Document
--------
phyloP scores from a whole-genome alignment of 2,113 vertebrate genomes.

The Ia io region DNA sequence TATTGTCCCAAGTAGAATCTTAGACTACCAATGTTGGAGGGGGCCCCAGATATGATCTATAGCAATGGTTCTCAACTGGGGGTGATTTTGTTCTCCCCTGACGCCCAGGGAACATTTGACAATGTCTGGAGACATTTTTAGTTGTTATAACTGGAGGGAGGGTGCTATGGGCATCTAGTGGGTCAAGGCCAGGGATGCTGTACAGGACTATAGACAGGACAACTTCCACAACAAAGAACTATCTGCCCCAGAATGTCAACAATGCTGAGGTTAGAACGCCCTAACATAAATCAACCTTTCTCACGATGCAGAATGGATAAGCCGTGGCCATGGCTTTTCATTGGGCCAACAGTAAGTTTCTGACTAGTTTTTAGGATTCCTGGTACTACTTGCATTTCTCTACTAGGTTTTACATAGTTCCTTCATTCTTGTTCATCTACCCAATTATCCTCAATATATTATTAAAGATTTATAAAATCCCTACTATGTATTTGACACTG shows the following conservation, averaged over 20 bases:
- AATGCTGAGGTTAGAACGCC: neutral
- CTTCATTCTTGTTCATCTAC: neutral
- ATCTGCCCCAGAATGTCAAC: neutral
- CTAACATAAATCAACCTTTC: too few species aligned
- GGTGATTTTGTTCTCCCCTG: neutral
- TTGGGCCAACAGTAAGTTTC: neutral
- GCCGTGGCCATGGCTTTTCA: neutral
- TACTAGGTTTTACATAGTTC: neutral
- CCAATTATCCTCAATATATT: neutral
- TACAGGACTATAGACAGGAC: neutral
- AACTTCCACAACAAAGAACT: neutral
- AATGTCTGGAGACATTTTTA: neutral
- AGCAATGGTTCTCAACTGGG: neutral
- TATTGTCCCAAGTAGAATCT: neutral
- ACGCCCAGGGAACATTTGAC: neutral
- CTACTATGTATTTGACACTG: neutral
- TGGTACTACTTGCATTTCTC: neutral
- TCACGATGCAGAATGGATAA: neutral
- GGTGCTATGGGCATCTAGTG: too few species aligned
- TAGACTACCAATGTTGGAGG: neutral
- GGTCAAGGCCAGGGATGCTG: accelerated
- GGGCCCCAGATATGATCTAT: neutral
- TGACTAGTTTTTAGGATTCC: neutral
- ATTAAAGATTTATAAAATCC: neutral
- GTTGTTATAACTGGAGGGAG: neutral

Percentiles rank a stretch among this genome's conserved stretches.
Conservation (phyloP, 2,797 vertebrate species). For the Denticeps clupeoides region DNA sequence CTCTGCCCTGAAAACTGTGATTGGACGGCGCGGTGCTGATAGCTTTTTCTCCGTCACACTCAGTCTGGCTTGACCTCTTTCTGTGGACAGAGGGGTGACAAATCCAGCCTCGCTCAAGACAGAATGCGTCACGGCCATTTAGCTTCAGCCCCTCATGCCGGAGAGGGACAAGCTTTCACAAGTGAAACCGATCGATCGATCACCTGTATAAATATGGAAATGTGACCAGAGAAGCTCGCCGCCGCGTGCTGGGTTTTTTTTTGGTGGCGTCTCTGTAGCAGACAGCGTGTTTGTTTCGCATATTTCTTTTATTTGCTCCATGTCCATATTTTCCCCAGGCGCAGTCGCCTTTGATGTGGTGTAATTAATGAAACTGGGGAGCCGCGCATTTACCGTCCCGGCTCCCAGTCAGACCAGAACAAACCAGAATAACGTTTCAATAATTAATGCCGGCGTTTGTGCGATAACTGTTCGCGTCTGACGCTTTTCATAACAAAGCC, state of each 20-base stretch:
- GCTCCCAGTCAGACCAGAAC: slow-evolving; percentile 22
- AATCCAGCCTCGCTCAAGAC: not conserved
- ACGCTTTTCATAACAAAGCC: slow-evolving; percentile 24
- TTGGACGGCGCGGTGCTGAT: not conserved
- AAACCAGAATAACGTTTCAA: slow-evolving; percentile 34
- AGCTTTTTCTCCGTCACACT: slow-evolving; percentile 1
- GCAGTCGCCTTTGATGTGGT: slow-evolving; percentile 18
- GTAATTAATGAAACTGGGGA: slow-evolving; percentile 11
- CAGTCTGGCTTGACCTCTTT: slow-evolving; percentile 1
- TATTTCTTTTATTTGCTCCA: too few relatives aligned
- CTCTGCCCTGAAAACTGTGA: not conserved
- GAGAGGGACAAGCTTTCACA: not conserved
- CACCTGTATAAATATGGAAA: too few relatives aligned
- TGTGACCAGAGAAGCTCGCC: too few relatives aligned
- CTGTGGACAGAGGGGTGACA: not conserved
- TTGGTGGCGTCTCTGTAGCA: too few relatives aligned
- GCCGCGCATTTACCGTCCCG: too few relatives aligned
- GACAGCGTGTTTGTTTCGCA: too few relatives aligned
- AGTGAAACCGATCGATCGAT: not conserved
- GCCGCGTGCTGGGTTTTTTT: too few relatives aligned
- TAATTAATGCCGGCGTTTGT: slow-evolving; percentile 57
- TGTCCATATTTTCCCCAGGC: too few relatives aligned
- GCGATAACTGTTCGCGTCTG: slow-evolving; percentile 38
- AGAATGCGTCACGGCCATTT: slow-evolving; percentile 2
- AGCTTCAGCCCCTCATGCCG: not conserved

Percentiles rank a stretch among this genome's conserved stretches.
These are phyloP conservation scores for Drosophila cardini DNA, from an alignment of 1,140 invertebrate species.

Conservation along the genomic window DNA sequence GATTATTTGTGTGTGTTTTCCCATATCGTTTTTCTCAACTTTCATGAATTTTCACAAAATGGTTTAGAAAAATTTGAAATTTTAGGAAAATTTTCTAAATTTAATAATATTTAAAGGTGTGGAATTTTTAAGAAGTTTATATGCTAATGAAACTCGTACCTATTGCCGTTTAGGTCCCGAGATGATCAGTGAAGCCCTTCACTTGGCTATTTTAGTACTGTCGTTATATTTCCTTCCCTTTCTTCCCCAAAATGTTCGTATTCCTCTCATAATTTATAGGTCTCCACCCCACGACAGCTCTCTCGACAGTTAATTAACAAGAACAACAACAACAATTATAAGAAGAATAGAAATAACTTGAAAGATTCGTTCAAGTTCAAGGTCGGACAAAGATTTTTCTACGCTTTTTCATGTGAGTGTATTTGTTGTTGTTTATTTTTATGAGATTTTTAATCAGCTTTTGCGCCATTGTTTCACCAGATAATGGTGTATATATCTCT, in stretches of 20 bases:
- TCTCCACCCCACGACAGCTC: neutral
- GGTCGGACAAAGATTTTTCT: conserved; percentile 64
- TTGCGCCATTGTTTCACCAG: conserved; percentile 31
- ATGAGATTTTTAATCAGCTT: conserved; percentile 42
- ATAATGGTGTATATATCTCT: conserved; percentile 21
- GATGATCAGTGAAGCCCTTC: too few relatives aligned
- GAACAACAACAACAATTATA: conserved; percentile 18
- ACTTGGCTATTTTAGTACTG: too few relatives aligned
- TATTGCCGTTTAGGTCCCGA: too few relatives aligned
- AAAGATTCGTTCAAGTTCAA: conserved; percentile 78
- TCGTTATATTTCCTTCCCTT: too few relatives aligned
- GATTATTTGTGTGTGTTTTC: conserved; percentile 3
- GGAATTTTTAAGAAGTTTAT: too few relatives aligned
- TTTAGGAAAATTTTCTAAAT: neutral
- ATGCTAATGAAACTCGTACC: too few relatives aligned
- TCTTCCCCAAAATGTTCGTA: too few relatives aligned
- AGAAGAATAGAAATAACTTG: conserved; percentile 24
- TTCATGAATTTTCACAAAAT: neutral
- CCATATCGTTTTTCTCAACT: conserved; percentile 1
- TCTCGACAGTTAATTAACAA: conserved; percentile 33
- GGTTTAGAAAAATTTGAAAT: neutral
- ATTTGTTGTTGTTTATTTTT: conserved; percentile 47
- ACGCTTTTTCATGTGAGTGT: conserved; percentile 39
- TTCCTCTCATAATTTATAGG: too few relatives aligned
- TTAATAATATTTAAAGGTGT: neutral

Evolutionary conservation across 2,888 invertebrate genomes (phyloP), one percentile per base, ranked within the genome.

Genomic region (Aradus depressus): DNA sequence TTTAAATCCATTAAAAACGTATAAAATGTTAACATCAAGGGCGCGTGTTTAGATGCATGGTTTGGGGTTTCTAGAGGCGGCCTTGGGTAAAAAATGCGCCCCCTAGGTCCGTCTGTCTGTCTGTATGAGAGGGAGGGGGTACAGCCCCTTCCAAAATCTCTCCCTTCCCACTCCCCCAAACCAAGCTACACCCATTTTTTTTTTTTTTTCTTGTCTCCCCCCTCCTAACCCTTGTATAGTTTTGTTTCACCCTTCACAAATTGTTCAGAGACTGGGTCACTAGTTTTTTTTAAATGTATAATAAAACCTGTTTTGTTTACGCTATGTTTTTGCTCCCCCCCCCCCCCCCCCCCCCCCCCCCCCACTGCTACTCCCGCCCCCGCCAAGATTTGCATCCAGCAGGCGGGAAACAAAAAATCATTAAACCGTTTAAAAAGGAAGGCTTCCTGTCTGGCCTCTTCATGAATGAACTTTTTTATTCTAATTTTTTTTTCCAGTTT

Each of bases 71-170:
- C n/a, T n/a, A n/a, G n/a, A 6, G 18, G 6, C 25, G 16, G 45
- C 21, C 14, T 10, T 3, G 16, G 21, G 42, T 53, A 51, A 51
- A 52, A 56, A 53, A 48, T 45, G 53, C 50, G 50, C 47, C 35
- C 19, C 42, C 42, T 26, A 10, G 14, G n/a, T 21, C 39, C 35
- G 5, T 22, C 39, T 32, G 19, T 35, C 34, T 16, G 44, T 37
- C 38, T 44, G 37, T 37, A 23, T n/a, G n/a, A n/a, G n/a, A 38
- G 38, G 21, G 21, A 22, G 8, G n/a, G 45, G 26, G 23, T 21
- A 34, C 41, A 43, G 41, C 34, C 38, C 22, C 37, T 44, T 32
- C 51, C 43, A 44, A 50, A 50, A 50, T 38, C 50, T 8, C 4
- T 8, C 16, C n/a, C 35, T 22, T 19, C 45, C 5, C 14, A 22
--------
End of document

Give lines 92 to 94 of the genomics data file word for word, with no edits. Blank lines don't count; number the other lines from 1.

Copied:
- G 38, G 21, G 21, A 22, G 8, G n/a, G 45, G 26, G 23, T 21
- A 34, C 41, A 43, G 41, C 34, C 38, C 22, C 37, T 44, T 32
- C 51, C 43, A 44, A 50, A 50, A 50, T 38, C 50, T 8, C 4